Full-scale military-technical cooperation between Moscow and Tehran would be resumed if the UN arms embargo is lifted, a Russian military expert opined.
MOSCOW (Sputnik) — When the UN sanctions are lifted, the potential market for deals between Russia and Iran for military hardware could be estimated to reach $11-13 billion, Igor Korotchenko, the head of a Russian think tank specializing in weapons sales, said on Friday.
In accordance with Thursday’s nuclear energy deal reached during Iran-P5+1 talks, US and EU sanctions imposed on Iran will be suspended after the International Atomic Energy Agency (IAEA) verifies that Tehran is following through with the agreements. Russia’s Deputy Foreign Minister Sergei Ryabkov added that the UN arms embargo against Iran should also be lifted.
“Our countries have great potential for development of military-technical cooperation, the full scale of possible Russian arms deliveries to Iran could reach 11-13 billion dollars," Korotchenko told RIA Novosti.
Much to the dismay, no doubt, of at least 47 US Republican Senators, a Joint Comprehensive Plan of Action (JCPOA) was reached concerning Iran's nuclear program Thursday, after 8 straight days of final-round negotiations, in Lausanne, Switzerland.
He stressed that full-scale military-technical cooperation between Moscow and Tehran would be resumed if the UN arms embargo is lifted.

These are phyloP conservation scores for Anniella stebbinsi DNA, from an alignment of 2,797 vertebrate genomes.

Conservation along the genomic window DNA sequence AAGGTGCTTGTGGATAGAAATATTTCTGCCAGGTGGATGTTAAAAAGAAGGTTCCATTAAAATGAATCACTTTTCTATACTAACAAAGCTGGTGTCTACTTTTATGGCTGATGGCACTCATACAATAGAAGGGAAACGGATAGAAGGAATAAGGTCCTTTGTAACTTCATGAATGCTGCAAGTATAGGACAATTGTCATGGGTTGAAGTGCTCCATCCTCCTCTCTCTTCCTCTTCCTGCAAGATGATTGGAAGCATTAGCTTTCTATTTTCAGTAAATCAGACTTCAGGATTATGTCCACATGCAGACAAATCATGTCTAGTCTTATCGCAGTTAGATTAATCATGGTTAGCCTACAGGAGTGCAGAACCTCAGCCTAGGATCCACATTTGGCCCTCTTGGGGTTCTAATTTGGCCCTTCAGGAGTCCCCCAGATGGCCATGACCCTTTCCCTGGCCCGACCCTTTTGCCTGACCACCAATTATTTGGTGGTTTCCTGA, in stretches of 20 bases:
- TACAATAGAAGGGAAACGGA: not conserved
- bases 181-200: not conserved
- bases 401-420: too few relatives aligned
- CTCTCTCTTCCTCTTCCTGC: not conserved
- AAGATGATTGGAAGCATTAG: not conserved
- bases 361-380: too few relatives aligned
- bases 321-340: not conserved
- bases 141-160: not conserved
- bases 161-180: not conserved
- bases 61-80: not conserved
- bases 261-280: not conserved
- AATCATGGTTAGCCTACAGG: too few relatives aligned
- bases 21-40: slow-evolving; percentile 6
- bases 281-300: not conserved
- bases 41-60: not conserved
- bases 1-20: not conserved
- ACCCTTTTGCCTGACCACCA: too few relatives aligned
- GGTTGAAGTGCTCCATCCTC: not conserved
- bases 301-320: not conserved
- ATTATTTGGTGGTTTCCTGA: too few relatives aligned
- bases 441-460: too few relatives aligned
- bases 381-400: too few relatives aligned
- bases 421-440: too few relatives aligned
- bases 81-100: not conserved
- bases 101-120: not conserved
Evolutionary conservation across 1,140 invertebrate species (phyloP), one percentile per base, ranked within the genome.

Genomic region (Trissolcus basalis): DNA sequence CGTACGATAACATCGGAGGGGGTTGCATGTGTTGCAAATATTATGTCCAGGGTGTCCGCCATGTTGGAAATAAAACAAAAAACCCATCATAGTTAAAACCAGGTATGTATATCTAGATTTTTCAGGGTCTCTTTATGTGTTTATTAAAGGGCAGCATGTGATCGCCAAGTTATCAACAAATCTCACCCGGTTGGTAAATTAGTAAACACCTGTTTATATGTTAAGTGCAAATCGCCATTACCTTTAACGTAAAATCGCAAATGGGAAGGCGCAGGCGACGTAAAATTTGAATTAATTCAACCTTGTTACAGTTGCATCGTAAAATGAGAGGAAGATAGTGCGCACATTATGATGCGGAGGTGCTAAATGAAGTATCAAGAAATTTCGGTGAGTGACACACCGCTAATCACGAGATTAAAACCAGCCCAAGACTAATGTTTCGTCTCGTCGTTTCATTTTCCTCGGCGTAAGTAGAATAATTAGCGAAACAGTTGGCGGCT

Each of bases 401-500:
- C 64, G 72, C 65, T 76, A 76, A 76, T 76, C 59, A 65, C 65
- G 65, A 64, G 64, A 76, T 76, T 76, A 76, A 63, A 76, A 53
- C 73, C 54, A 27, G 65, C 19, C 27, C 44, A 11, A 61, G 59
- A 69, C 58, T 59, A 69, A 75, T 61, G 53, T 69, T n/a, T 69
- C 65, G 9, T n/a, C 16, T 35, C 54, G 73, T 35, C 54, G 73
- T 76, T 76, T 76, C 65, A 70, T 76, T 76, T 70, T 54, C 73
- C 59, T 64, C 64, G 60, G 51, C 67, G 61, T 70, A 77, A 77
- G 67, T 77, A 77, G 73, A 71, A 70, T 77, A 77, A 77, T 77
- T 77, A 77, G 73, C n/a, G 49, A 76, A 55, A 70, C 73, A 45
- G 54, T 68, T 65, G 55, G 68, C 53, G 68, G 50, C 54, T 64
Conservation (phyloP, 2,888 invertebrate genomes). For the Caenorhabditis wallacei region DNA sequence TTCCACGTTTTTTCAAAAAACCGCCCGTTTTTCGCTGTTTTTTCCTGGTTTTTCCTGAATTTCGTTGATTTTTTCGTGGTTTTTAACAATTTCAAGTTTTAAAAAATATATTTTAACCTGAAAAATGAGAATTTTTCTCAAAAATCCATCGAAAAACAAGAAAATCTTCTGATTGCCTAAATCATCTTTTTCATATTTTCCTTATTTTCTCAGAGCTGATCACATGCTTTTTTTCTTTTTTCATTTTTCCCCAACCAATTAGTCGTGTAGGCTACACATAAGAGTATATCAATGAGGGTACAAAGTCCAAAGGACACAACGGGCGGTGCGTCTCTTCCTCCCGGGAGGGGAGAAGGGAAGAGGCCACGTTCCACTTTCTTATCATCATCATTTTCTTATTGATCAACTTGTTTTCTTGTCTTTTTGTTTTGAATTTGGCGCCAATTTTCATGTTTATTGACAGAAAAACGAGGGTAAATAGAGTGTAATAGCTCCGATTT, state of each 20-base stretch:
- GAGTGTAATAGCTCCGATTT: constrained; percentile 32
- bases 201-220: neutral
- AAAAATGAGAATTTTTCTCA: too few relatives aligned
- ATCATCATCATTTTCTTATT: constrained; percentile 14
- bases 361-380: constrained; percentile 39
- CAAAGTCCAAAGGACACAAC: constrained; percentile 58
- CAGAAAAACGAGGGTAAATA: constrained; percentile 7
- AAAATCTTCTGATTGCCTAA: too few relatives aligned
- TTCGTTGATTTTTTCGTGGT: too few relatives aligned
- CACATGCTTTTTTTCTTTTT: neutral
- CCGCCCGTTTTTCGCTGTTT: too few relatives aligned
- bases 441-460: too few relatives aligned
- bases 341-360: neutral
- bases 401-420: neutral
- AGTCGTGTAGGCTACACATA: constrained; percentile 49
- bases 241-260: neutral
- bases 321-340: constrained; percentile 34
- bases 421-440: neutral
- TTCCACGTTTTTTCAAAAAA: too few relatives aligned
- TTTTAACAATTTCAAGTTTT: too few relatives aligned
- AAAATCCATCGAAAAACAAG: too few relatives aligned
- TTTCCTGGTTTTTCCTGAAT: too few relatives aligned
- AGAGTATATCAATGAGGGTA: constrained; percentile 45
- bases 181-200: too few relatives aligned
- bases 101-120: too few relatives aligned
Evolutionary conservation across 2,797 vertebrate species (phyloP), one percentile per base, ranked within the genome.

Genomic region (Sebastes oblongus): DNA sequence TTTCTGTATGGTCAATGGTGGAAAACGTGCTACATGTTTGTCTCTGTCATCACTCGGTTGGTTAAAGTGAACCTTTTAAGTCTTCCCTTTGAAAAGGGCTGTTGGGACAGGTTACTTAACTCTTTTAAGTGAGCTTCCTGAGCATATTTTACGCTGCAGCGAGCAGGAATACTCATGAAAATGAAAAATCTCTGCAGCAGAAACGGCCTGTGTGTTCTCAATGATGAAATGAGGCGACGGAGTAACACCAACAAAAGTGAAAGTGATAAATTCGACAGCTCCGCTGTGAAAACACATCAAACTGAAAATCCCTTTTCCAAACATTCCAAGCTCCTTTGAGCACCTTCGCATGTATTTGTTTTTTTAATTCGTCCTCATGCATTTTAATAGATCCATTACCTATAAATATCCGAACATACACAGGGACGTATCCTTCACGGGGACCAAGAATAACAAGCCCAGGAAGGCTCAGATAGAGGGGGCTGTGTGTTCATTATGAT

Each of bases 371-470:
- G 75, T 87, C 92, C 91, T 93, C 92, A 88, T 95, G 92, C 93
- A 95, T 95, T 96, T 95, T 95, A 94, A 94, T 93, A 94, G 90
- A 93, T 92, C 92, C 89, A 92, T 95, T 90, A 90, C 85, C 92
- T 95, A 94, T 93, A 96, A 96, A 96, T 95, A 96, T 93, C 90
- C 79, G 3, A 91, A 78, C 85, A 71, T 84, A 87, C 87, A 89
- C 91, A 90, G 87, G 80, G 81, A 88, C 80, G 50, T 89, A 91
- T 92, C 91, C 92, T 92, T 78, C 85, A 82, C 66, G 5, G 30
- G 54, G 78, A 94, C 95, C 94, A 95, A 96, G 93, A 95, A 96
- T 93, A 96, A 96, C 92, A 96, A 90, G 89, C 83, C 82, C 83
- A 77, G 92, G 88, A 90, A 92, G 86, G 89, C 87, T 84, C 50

According to Korotchenko, Russia could become a major supplier of military equipment to the Islamic Republic, as Tehran, planning an ambitious program of rearmament for the country's army and navy, is politically unlikely to buy weapons from Western countries.
On June 9, 2010, the UN Security Council passed a resolution implementing sanctions against Iran over its controversial nuclear program. Many of the sanction were military, including a ban on the sale of modern weapons to the country.
On September 22, 2010, Russian President Dmitry Medvedev signed an executive order enforcing the UN Security Council resolution. The document banned all military sales from Russia to Iran and included the transfer of weapons to Iran from outside the borders of Russia by aircraft or vessels operating under the Russian state flag.
In October 2011, Russia delivered a ground-based 1L222 Avtobaza radar-jamming station to Iran. This was the first officially recorded sale following the introduction of sanctions.
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